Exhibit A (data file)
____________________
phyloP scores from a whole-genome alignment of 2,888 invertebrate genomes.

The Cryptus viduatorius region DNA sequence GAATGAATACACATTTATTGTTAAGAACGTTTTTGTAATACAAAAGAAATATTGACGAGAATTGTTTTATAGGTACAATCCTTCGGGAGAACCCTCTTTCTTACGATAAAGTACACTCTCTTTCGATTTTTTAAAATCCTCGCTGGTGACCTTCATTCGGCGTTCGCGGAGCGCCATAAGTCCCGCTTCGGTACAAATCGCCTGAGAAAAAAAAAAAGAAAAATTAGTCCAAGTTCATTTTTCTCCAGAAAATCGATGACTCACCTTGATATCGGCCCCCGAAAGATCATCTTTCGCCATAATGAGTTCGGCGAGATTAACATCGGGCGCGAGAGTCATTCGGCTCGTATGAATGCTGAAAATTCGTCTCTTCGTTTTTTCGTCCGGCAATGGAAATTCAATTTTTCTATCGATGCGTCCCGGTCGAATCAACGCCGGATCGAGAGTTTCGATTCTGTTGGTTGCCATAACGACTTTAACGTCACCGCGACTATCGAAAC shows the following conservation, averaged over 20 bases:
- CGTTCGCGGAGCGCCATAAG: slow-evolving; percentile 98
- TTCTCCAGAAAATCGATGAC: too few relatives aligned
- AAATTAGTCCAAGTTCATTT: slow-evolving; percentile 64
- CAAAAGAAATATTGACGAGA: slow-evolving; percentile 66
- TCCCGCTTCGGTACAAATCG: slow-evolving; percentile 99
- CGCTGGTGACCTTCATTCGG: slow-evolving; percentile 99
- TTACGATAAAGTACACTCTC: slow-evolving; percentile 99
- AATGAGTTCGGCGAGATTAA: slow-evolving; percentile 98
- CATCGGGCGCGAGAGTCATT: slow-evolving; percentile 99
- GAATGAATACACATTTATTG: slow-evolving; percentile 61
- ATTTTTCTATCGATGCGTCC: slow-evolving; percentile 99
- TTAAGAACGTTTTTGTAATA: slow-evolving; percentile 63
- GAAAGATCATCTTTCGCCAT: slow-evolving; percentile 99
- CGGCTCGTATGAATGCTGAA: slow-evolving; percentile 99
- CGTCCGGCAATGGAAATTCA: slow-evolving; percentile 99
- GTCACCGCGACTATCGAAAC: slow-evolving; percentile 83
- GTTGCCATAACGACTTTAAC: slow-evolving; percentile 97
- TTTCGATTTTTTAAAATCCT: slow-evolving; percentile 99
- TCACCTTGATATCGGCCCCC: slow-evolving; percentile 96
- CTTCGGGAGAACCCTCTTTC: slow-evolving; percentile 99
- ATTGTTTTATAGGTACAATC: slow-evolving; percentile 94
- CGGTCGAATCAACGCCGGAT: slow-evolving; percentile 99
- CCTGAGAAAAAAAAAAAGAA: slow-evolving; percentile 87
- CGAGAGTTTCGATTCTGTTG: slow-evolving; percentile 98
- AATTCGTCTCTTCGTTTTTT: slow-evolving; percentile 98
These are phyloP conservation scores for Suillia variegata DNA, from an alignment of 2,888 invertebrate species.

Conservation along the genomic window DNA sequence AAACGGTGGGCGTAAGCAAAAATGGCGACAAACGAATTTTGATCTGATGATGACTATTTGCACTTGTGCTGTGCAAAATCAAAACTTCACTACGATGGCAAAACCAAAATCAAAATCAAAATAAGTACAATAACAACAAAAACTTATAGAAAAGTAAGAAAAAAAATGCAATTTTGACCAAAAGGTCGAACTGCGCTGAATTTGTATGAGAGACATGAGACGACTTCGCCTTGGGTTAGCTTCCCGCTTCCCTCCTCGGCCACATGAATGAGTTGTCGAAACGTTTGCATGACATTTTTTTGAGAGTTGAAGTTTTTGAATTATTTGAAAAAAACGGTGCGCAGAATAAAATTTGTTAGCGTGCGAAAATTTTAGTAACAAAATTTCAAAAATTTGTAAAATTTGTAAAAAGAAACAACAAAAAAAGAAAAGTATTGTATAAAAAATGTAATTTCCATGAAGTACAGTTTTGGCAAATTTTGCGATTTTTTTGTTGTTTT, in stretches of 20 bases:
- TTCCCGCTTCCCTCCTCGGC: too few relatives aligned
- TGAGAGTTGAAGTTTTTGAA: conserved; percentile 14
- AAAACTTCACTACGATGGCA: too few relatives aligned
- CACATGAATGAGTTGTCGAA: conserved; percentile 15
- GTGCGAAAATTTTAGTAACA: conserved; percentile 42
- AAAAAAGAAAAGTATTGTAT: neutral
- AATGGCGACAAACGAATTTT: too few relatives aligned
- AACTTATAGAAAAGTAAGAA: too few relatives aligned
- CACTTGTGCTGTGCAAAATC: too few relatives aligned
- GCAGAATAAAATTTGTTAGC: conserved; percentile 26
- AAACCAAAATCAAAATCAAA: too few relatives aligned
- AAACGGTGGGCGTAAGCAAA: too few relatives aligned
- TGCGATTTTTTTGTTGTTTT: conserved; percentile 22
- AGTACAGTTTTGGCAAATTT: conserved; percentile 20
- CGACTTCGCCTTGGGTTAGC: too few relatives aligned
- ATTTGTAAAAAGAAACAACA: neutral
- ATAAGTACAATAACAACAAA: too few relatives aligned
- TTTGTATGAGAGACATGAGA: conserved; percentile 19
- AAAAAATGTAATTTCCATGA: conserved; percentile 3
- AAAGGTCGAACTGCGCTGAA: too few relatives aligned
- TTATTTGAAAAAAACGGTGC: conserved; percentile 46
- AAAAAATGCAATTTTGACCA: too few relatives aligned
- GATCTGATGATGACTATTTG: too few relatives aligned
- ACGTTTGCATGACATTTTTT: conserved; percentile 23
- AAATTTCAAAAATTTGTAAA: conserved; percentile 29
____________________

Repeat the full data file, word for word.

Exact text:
phyloP scores from a whole-genome alignment of 2,888 invertebrate genomes.

The Cryptus viduatorius region DNA sequence GAATGAATACACATTTATTGTTAAGAACGTTTTTGTAATACAAAAGAAATATTGACGAGAATTGTTTTATAGGTACAATCCTTCGGGAGAACCCTCTTTCTTACGATAAAGTACACTCTCTTTCGATTTTTTAAAATCCTCGCTGGTGACCTTCATTCGGCGTTCGCGGAGCGCCATAAGTCCCGCTTCGGTACAAATCGCCTGAGAAAAAAAAAAAGAAAAATTAGTCCAAGTTCATTTTTCTCCAGAAAATCGATGACTCACCTTGATATCGGCCCCCGAAAGATCATCTTTCGCCATAATGAGTTCGGCGAGATTAACATCGGGCGCGAGAGTCATTCGGCTCGTATGAATGCTGAAAATTCGTCTCTTCGTTTTTTCGTCCGGCAATGGAAATTCAATTTTTCTATCGATGCGTCCCGGTCGAATCAACGCCGGATCGAGAGTTTCGATTCTGTTGGTTGCCATAACGACTTTAACGTCACCGCGACTATCGAAAC shows the following conservation, averaged over 20 bases:
- CGTTCGCGGAGCGCCATAAG: slow-evolving; percentile 98
- TTCTCCAGAAAATCGATGAC: too few relatives aligned
- AAATTAGTCCAAGTTCATTT: slow-evolving; percentile 64
- CAAAAGAAATATTGACGAGA: slow-evolving; percentile 66
- TCCCGCTTCGGTACAAATCG: slow-evolving; percentile 99
- CGCTGGTGACCTTCATTCGG: slow-evolving; percentile 99
- TTACGATAAAGTACACTCTC: slow-evolving; percentile 99
- AATGAGTTCGGCGAGATTAA: slow-evolving; percentile 98
- CATCGGGCGCGAGAGTCATT: slow-evolving; percentile 99
- GAATGAATACACATTTATTG: slow-evolving; percentile 61
- ATTTTTCTATCGATGCGTCC: slow-evolving; percentile 99
- TTAAGAACGTTTTTGTAATA: slow-evolving; percentile 63
- GAAAGATCATCTTTCGCCAT: slow-evolving; percentile 99
- CGGCTCGTATGAATGCTGAA: slow-evolving; percentile 99
- CGTCCGGCAATGGAAATTCA: slow-evolving; percentile 99
- GTCACCGCGACTATCGAAAC: slow-evolving; percentile 83
- GTTGCCATAACGACTTTAAC: slow-evolving; percentile 97
- TTTCGATTTTTTAAAATCCT: slow-evolving; percentile 99
- TCACCTTGATATCGGCCCCC: slow-evolving; percentile 96
- CTTCGGGAGAACCCTCTTTC: slow-evolving; percentile 99
- ATTGTTTTATAGGTACAATC: slow-evolving; percentile 94
- CGGTCGAATCAACGCCGGAT: slow-evolving; percentile 99
- CCTGAGAAAAAAAAAAAGAA: slow-evolving; percentile 87
- CGAGAGTTTCGATTCTGTTG: slow-evolving; percentile 98
- AATTCGTCTCTTCGTTTTTT: slow-evolving; percentile 98
These are phyloP conservation scores for Suillia variegata DNA, from an alignment of 2,888 invertebrate species.

Conservation along the genomic window DNA sequence AAACGGTGGGCGTAAGCAAAAATGGCGACAAACGAATTTTGATCTGATGATGACTATTTGCACTTGTGCTGTGCAAAATCAAAACTTCACTACGATGGCAAAACCAAAATCAAAATCAAAATAAGTACAATAACAACAAAAACTTATAGAAAAGTAAGAAAAAAAATGCAATTTTGACCAAAAGGTCGAACTGCGCTGAATTTGTATGAGAGACATGAGACGACTTCGCCTTGGGTTAGCTTCCCGCTTCCCTCCTCGGCCACATGAATGAGTTGTCGAAACGTTTGCATGACATTTTTTTGAGAGTTGAAGTTTTTGAATTATTTGAAAAAAACGGTGCGCAGAATAAAATTTGTTAGCGTGCGAAAATTTTAGTAACAAAATTTCAAAAATTTGTAAAATTTGTAAAAAGAAACAACAAAAAAAGAAAAGTATTGTATAAAAAATGTAATTTCCATGAAGTACAGTTTTGGCAAATTTTGCGATTTTTTTGTTGTTTT, in stretches of 20 bases:
- TTCCCGCTTCCCTCCTCGGC: too few relatives aligned
- TGAGAGTTGAAGTTTTTGAA: conserved; percentile 14
- AAAACTTCACTACGATGGCA: too few relatives aligned
- CACATGAATGAGTTGTCGAA: conserved; percentile 15
- GTGCGAAAATTTTAGTAACA: conserved; percentile 42
- AAAAAAGAAAAGTATTGTAT: neutral
- AATGGCGACAAACGAATTTT: too few relatives aligned
- AACTTATAGAAAAGTAAGAA: too few relatives aligned
- CACTTGTGCTGTGCAAAATC: too few relatives aligned
- GCAGAATAAAATTTGTTAGC: conserved; percentile 26
- AAACCAAAATCAAAATCAAA: too few relatives aligned
- AAACGGTGGGCGTAAGCAAA: too few relatives aligned
- TGCGATTTTTTTGTTGTTTT: conserved; percentile 22
- AGTACAGTTTTGGCAAATTT: conserved; percentile 20
- CGACTTCGCCTTGGGTTAGC: too few relatives aligned
- ATTTGTAAAAAGAAACAACA: neutral
- ATAAGTACAATAACAACAAA: too few relatives aligned
- TTTGTATGAGAGACATGAGA: conserved; percentile 19
- AAAAAATGTAATTTCCATGA: conserved; percentile 3
- AAAGGTCGAACTGCGCTGAA: too few relatives aligned
- TTATTTGAAAAAAACGGTGC: conserved; percentile 46
- AAAAAATGCAATTTTGACCA: too few relatives aligned
- GATCTGATGATGACTATTTG: too few relatives aligned
- ACGTTTGCATGACATTTTTT: conserved; percentile 23
- AAATTTCAAAAATTTGTAAA: conserved; percentile 29